The first of three scheduled televised debates for the 2016 presidential election is set for next week, when the Republican candidate, Donald Trump, debates the Democratic candidate, Hillary Clinton, at 8 p.m. (Central) Sept. 26 (Monday) at Hofstra University in Hempstad, N.Y.
Michael Carroll, director of the University of North Texas Economics Research Group, says the debates can be an opportunity for the candidates to address the election topic consistently rated by voters as their No. 1 concern: the economy. He is available to provide insight into the subject. Reach him at Michael.Carroll@unt.edu, 940-565-4049 (office) or 419-308-9580 (cell).
"Given the current candidates, I don’t expect a detailed policy discussion," he says. "I expect the campaign to continue with the 'he said, she said' rhetoric that will make a playground argument sound scholarly. Apparently nobody has mastered the art of discussing policy in a 140 character Twitter feed."
That lack of economic discussion could be a missed opportunity to hash out the topics on the mind of voters, Carroll says.
"The national economy is stable, but stagnant, and labor growth has been sluggish. I expect that to continue through 2017," he says, noting that voters want to hear the candidate's positions on the economy. "Employment is the key issue now. We have seen a slight increase in employment in recent months, but it may not be an increase in high-wage, high-productivity jobs. We need to see increases in employment in high-productivity sectors to produce increases in GDP."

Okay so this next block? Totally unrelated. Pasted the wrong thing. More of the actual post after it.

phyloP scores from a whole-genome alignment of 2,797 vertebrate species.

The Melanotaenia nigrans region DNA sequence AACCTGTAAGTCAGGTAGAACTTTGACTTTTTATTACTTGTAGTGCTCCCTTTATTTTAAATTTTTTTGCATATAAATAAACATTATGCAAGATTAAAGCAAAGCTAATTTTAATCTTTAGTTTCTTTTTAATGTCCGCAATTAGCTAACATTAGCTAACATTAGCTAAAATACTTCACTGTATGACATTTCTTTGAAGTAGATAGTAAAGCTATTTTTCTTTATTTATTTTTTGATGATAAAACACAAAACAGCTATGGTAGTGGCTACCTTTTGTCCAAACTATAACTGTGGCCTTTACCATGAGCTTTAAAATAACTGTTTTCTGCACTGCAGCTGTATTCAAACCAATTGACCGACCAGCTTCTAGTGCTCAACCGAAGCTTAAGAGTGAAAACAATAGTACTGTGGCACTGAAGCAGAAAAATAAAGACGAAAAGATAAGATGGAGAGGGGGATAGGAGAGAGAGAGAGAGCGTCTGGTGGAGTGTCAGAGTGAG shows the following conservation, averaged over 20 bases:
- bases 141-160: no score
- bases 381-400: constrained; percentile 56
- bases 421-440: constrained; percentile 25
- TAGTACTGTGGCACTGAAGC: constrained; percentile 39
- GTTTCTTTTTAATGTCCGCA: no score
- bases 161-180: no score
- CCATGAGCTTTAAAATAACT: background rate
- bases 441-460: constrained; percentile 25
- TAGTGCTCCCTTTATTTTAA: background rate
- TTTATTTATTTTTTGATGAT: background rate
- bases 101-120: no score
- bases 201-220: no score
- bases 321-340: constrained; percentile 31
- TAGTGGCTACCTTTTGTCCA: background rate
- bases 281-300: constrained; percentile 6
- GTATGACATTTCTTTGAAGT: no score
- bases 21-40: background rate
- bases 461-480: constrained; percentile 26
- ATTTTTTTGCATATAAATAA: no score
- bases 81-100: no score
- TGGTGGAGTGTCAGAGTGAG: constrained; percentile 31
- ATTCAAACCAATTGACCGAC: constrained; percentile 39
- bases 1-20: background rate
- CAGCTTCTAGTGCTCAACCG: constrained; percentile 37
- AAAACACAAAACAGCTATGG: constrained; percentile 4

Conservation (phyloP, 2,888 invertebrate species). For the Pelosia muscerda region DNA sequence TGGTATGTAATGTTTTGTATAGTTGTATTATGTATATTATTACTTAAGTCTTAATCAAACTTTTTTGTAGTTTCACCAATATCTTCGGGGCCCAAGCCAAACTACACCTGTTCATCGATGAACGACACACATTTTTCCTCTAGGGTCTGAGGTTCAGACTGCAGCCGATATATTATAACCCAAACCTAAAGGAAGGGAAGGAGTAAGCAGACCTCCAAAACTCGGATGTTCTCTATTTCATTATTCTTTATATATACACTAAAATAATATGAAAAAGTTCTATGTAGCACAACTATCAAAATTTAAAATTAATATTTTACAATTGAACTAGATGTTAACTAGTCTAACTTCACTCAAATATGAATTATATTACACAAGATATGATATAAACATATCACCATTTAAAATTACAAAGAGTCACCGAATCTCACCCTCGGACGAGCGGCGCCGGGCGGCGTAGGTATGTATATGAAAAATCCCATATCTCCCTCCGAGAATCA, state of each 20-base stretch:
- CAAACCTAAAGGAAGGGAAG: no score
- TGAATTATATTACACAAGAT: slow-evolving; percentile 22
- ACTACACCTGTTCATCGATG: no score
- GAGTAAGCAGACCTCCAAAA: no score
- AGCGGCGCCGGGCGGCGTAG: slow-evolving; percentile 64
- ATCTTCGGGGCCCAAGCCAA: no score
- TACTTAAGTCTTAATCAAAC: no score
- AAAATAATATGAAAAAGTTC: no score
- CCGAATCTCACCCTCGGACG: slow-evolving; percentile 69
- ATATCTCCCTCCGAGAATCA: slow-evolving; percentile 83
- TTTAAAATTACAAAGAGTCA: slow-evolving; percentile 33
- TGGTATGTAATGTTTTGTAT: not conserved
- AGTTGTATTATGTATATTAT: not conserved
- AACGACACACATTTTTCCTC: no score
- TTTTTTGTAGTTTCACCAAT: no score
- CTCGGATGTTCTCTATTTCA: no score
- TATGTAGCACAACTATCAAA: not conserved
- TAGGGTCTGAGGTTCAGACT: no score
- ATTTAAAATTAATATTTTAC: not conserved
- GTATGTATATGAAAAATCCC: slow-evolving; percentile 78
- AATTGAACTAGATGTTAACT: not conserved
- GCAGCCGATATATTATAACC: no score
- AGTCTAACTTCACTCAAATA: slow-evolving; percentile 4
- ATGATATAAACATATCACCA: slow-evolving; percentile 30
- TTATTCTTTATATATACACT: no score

Locally, and for the state, Carroll predicts that economic outlooks are not going to change much before November – a factor that could prevent last-minute changes from voters about for whom to cast their ballots. With the exception of the depressed energy sector and flat agricultural prices, Carroll notes the Texas economy is strong.
"The Dallas Fed reports a slight increase in economic activity in the past six weeks. Auto sales are up, real estate is up in D-FW and service sector jobs are being created. Construction demand is also strong. The Fed expects yields for cotton, corn and soybean to increase by double digits," he says.
Carroll continues, however, that a few factors could compel voters to reconsider which candidate will get their vote.
"One, the stock market may adjust given the uncertainty surrounding the candidates. Two, there might be a slight rise in the interest rates from the Federal Reserve. They have delayed rising rates because of the Brexit vote. Now that that has occurred, they will likely raise the rate a quarter percent sometime before the end of the year," he says.
Still, the most interesting thing related to the economy may happen after votes are cast, says Carroll, underscoring the need for a strong economic policy discussion.
"The Wall Street Journal recently cited a study by Hassett and Sullivan documenting that 'the U.S. enters recessions about twice as frequently in the year after a presidential election compared with all other years,'" he says. "Of the last 11 recessions, five have occurred in that one-year period. There is no real economic theory for this; however, it does serve as proxy for uncertainty and economic activity does not like uncertainty."